Browsing by Author "Passelac-Ross, Monique M."
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- ItemOpen AccessDefining Aboriginal Rights to Water in Alberta: Do They Still "Exist"? How Extensive are They?(Canadian Institute of Resources Law, 2010-04) Passelac-Ross, Monique M.; Smith, Christina M.This report explores some fundamental questions in relation to the water rights of Aboriginal peoples in Alberta. Aboriginal peoples have long asserted that water is essential to life. They view water as the lifeblood of the earth. The perceived threat to the health and integrity of river systems is a threat to their own integrity and survival. They share growing concerns over the future of water supplies in Alberta with non-Aboriginal peoples. They affirm that they have fundamental rights with respect to water, along with responsibilities to ensure that the integrity of waters is protected, responsibilities which they want to share with government and all water users. There is uncertainty concerning the nature and extent of Aboriginal rights to water, both on reserve and off-reserve. The report addresses only some of the questions that arise in connection with this subject, namely the origin, nature and scope of the rights. The main question that we seek to answer is whether Aboriginal peoples in Alberta can claim rights to water, and if so, what is the status of these rights by comparison with other provincially recognized water rights.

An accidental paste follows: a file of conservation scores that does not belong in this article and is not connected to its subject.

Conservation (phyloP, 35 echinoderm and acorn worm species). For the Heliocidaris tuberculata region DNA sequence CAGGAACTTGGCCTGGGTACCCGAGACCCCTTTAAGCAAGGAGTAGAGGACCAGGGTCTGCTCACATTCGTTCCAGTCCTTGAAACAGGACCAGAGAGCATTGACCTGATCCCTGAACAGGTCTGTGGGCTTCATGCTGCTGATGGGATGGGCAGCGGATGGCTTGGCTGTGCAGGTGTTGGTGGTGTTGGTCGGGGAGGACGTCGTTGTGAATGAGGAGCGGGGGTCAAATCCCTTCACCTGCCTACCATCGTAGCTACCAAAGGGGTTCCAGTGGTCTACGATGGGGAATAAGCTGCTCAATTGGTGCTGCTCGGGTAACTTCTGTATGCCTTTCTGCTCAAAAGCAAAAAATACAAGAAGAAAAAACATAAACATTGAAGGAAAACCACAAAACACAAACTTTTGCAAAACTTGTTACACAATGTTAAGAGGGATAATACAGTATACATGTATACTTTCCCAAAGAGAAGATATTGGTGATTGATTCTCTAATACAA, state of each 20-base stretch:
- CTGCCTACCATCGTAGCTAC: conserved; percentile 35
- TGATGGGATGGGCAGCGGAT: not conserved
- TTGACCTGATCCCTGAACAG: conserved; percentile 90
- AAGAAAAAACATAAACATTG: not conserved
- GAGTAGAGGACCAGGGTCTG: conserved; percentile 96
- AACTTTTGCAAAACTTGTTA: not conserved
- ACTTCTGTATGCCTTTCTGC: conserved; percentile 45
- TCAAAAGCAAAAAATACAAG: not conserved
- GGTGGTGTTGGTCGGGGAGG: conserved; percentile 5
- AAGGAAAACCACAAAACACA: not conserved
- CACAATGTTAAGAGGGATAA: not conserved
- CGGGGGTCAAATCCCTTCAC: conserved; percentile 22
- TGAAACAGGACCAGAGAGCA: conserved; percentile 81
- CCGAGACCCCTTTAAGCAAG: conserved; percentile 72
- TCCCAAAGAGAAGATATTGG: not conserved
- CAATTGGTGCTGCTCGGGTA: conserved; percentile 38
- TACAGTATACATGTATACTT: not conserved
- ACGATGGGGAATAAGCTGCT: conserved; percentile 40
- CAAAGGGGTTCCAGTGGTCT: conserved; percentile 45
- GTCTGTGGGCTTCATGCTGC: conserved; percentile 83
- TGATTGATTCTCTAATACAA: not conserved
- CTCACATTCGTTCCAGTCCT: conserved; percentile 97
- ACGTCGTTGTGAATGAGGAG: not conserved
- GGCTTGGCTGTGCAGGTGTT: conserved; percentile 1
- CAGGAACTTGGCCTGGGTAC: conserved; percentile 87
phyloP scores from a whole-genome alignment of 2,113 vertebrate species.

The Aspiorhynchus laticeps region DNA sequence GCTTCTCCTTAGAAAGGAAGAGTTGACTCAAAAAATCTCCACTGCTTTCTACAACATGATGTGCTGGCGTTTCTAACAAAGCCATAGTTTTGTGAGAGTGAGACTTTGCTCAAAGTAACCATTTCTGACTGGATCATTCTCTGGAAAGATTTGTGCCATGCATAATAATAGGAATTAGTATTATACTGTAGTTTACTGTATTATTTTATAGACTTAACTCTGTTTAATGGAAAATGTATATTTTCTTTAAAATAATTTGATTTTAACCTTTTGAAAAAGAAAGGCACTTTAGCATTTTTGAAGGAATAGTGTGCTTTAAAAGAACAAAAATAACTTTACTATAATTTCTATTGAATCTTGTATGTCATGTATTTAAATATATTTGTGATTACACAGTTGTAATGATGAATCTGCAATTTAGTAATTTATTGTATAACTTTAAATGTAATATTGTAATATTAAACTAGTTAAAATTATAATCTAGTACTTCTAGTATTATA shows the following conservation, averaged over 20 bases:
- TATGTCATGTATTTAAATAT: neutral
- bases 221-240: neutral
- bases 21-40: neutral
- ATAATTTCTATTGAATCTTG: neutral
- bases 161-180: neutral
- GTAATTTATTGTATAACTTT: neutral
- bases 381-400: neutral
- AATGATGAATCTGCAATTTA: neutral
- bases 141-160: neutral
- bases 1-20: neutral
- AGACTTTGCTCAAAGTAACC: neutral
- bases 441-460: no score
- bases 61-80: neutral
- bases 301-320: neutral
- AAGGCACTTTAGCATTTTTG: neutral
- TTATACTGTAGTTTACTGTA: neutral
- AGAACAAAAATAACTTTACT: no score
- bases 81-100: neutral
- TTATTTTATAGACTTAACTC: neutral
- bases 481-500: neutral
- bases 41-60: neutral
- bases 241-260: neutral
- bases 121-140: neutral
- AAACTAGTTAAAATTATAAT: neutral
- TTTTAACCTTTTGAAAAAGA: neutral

- ItemOpen AccessPublic Participation in Alberta's Land-use Planning Process(2011-05-19T20:44:33Z) Passelac-Ross, Monique M.
- ItemOpen AccessThe Trapping Rights of Aboriginal Peoples in Northern Alberta(Canadian Institute of Resources Law, 2005) Passelac-Ross, Monique M.This paper investigates the legal nature of the trapping rights of treaty beneficiaries in Alberta, with a focus on Treaty 8, signed in 1899. It examines different interpretations of the right adopted by the courts, by Aboriginal peoples, by government and by various experts and documents the erosion of the right resulting from government regulation and resource development. Finally, it suggests a more generous interpretation of the trapping right as a right to sustain a moderate livelihood.
- ItemOpen AccessTreaty No. 8 and the Trapping Rights of Aboriginal Peoples: Empty Promises?(Canadian Institute of Resources Law, 2005) Passelac-Ross, Monique M.